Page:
With the intention of incorporating the elements already defining the magazine's interior design - strong lines and bold angles - I experimented with how the two could interact in a striking new way. I chose a color palette drawn from the colors of the sunsets we so often enjoy in Albuquerque atop a soft, retro, inviting shade of beige that grounds the design in aesthetics making a resurgence in several circles of design. As the design developed, a collective decision to incorporate French Flaps for the first time in the magazine's history pushed the design to a level of dynamism it would have otherwise failed to meet. With strong lines leading the eye from cover to interior to back cover and around again, the magazine manages to be both visually appealing and physically engaging.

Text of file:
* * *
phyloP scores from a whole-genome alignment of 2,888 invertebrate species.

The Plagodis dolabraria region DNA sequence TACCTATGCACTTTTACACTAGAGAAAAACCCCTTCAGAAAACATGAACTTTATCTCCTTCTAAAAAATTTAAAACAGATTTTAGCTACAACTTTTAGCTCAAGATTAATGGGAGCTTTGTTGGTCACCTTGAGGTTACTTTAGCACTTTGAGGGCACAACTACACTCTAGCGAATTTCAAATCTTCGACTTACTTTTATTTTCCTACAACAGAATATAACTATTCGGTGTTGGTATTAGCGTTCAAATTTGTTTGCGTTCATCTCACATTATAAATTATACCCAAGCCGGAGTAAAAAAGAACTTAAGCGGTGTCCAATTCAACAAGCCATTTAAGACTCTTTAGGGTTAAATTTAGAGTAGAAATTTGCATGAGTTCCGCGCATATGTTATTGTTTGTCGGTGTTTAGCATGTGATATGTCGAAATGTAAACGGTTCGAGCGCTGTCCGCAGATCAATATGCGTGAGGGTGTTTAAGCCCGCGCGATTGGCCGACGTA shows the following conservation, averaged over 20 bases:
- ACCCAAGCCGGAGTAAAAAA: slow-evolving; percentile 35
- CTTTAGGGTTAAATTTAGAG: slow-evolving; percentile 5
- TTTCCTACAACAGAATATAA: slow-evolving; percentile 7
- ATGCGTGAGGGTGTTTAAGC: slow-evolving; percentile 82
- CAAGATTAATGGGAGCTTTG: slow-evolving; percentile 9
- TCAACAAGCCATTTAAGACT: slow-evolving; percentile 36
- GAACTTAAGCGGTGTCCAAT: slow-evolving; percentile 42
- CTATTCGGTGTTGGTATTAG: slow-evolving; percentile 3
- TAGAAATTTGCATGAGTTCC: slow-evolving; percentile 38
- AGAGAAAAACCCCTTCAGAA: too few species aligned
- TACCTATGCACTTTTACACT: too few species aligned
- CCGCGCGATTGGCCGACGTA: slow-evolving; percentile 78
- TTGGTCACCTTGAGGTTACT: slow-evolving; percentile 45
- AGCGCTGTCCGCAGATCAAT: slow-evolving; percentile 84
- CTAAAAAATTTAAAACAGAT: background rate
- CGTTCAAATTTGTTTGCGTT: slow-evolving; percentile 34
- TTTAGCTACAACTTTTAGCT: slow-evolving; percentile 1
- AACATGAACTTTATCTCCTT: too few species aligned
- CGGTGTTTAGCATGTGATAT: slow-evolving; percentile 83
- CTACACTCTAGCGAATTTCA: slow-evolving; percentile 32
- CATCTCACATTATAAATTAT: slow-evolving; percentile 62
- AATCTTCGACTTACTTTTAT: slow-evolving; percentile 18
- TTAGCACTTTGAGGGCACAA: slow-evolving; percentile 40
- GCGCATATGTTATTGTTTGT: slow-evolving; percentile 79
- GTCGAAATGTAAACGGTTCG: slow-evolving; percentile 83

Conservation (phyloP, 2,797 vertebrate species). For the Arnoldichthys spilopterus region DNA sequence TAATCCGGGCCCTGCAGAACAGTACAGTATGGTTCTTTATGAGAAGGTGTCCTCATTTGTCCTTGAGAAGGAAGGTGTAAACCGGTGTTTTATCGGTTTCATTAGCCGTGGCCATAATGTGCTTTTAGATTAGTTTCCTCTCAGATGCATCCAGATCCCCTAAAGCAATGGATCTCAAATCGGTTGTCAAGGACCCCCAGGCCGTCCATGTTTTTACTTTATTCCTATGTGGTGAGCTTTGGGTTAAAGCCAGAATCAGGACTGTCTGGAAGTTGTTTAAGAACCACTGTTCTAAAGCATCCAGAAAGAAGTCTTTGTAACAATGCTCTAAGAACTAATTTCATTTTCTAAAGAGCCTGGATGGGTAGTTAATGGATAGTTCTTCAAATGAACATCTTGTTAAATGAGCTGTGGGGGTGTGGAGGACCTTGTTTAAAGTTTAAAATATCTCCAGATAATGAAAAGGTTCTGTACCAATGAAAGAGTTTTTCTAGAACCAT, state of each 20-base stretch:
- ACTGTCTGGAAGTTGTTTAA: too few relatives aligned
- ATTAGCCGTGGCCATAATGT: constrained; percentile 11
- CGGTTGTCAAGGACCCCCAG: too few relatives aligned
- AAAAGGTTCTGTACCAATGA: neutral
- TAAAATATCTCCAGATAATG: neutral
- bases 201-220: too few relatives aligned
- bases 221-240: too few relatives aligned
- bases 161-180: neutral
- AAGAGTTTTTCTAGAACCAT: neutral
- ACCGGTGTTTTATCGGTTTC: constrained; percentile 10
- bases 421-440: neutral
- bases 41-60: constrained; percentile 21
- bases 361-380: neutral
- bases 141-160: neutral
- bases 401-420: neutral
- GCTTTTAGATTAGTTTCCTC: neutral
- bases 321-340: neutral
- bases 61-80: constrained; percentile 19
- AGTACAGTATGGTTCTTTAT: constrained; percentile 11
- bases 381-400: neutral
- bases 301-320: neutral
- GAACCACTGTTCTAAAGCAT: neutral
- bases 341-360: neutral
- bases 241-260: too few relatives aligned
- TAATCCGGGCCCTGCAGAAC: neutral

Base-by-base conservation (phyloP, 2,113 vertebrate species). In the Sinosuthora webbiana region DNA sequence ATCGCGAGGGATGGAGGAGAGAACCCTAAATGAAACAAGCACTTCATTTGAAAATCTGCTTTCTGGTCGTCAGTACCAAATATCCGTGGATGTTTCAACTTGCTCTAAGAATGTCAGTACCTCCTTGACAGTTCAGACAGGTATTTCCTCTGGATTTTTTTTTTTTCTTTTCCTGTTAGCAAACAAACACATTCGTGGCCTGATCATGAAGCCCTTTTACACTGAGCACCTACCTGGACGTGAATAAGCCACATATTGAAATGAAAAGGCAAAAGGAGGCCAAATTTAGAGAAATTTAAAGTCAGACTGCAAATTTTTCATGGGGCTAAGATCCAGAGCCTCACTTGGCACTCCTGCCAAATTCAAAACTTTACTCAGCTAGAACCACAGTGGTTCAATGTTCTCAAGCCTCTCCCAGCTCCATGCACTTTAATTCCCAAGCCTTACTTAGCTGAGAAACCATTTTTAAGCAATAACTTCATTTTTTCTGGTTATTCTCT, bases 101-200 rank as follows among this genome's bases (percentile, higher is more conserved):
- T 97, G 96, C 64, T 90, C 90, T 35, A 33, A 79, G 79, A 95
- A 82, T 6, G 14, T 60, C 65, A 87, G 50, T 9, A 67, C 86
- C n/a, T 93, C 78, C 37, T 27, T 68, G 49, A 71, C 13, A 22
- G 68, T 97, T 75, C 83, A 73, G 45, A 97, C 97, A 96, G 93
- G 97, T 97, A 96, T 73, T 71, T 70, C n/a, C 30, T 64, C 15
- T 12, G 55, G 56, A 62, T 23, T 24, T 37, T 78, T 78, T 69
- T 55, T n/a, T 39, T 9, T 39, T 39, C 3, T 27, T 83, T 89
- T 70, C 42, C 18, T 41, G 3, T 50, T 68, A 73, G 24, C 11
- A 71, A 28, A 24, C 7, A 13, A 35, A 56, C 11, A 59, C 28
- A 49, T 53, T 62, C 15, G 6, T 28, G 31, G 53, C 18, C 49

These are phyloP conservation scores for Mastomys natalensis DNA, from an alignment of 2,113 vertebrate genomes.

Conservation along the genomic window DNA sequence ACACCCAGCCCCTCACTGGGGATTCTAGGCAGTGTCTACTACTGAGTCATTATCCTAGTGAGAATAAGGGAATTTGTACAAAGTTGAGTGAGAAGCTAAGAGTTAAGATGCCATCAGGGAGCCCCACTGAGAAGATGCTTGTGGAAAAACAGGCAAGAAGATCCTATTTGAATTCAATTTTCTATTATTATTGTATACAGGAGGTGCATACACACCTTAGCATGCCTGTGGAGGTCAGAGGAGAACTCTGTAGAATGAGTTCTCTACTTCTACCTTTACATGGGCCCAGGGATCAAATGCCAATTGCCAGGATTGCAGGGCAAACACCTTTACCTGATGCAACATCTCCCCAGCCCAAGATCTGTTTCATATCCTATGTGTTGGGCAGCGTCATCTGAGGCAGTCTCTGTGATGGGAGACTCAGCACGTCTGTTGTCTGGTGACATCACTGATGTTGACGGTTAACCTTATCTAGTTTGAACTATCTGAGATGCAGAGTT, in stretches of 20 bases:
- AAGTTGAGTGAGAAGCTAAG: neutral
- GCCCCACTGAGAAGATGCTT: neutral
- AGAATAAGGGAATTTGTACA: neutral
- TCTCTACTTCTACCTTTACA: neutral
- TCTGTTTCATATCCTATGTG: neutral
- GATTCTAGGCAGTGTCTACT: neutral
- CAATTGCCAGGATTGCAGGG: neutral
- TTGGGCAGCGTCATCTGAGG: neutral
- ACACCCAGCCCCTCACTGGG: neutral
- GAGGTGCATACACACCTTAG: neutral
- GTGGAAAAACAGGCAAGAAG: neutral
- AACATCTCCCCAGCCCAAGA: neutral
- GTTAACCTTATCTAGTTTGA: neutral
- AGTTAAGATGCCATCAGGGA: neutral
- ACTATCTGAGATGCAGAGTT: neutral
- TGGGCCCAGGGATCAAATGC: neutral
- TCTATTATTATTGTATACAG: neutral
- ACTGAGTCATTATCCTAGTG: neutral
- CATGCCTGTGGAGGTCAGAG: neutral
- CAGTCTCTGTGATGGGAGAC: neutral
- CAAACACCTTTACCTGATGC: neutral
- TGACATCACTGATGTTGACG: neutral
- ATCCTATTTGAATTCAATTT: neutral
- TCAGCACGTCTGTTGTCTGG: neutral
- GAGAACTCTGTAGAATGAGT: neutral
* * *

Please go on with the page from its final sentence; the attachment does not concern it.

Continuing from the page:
In a room full of design geeks, it was ironic that we unanimously agreed to go with a design that defied a lot of what we had found in textbooks, and in design precedent's set by previous editions. Rules like, "Don't break the spread," "Don't use angled columns," and "Avoid reversed text," were all ignored in this design. Lead by a team of bold editors eager to stray from those rules we'd inherited, we designed our way out of convention and into an aesthetic unique among the catalog of the magazine's 30-year history.